1. A Revision Application was filed against Orders No. C. 27AP/51/1980, 52/1980, 53/1980, 54/1980, 55/1980 and 56/1980 all dated 21-5-82 which was transferred by the Government of India to the Tribunal for disposal in terms of Section 131B(2) of the Customs Act, 1962. Since there were altogether six appeals involved, separate appeals have been filed in the other five cases also. We are dealing with Order No. 51/1980, in this case but the subject being identical, the decision will apply mutatis mutandis to the other appeals.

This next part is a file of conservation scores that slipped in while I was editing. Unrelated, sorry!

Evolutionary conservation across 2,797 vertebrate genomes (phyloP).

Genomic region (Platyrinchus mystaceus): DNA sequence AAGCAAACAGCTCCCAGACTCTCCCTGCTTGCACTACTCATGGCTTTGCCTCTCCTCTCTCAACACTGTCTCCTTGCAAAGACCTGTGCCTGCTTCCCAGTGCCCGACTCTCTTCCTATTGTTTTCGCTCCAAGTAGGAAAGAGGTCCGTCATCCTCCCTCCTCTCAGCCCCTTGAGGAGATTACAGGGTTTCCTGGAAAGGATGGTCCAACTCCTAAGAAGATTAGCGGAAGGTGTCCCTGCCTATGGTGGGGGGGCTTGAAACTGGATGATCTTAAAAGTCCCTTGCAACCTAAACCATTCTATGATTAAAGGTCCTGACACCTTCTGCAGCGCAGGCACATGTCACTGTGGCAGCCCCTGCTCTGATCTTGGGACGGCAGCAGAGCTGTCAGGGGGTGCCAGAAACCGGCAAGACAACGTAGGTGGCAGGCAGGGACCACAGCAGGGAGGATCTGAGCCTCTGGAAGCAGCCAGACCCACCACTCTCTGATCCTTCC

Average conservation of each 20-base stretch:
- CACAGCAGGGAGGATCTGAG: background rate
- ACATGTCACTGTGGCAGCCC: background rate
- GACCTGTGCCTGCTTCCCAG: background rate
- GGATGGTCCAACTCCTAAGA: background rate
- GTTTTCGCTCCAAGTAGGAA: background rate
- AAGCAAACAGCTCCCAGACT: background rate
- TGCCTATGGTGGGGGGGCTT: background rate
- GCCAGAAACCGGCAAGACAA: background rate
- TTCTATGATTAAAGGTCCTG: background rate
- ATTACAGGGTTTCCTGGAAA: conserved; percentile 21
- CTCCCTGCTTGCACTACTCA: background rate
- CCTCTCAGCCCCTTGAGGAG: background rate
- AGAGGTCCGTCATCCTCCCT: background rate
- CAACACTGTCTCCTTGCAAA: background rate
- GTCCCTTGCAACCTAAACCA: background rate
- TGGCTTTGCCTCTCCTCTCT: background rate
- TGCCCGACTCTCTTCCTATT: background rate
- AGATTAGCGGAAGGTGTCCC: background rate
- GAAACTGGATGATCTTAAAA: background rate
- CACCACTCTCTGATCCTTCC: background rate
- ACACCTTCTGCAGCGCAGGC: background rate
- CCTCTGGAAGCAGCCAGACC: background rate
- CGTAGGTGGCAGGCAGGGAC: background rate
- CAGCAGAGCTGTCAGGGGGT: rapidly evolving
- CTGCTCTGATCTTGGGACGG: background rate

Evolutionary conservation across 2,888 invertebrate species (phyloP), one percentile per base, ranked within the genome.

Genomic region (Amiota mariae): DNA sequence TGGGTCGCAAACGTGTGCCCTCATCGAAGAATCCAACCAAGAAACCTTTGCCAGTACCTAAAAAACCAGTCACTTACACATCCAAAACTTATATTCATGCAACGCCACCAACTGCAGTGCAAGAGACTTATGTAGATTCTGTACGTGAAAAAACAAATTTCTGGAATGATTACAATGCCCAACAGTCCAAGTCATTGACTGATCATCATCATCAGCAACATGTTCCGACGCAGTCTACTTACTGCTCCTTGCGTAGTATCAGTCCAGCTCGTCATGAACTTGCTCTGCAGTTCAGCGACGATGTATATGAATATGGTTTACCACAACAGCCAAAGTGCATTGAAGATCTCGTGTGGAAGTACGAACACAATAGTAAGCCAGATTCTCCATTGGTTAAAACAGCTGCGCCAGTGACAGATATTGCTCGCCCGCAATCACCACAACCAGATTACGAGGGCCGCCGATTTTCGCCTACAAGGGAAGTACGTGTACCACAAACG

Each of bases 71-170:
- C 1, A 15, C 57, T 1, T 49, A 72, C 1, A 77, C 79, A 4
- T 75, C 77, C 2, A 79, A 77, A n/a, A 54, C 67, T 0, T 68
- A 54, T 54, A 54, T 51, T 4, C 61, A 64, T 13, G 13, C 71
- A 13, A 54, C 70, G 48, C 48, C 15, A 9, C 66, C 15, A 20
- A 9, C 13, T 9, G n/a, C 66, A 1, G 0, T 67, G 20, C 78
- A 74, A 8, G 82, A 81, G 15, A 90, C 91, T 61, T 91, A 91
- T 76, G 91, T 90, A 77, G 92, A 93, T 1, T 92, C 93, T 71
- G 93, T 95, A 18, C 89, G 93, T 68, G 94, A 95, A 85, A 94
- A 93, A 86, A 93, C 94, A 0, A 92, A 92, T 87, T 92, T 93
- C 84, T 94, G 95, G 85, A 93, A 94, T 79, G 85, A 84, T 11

2. M/s. Transformers and Electricals, the Appellants, imported at Cochin six consignments of Porcelain Insulators, which were originally assessed under Bills of Entry No. 403 & 404/30-9-77 and 481 to 484/24-8-77, applying heading 85" 18/27 (i) CTA, 23B(4) CET read with Notn. No. 152/71-C.E., dt. 26-11-71 at 60%+15%4-CVD at 15%. Since Notification No. 152 of 71 was deemed to exempt only Porcelain Insulators and complete insulators were classifiable under item 68, the Notification was held to be redundant by the Assistant Collector of Customs, Appraising, and provisional demands under Section 28(1) of the Customs Act, were issued. The Assistant Collector rejected the Appellants' contention that they are complete insulators and also their alternative plea that, if they are not considered complete Insulators, they would come within the ambit of Exemption Notification No.362/Cus., dated 2-8-76 and would not, therefore, attract countervailing duty. He, therefore, held that such parts of insulators attract duty at the statutory rate under item 23B(4) CET. Aggrieved by these order an appeal was filed in which it was contended that the Procelain insulators fall squarely within Notification No. 152/71 and a number of documents were furnished in support. All the documents show that the imported goods were described as porcelain insulators only. It was also explained with reference to the catalogue that only the porcelain part of the transformer bushings is called insulator. In the impugned order the Appellate Collector stated "Notification 152 of 71-C.E., dated 26-7-71 has become otiose. The Porcelain Insulator is a part of the Transformer Bushing. This is only a Porcelain Insulating Shell for the Transformer Bushing and has to conform to strict electrical specifications. All the same, what has been imported is not a complete insulator but only an insulating shell without fitttings. As decided by the Central Board of Excise and Customs and reproduced in Madras Custom House Public Notice 217/77, only the Procelain part of the insulator should be assessed to duty as Porcelainware under item 23B of the CET.In the light of this decision and since only the porcelain shell without fittings has been imported, I find no reason to interfere with the order confirming demand. The appeal is accordingly rejected." 3. In the present appeal, it is stated that the Appellants are manufacturing transformers and allied equipment of which transformer bushings are one. These bushings are made up of a large number of parts including porcelain insulators. The said insulators were covered by Import Licences and Yen Credit Arrangements between the Governments of Japan and India. What has been imported in these cases is nothing but electrical insulators made of porcelain for use as part of the transformer bushings manufactured by the Appellants. They are known as such not only in common parlance but even in technical or scientific parlance and the findings of the lower authorities that they are not insulators is against all logic, reason and common sense. They erred in embarking upon an irrelevant enquiry as to whether the imported insulators were complete or not. No reasons why the various documentary and other evidence was rejected have been given, thereby vitiating the orders on grounds of natural justice. The lower authorities ought to have appreciated that porcelain, by its very nature, cannot be pierced or otherwise treated and the findings that only parts of insulators have been imported, is patently erroneous.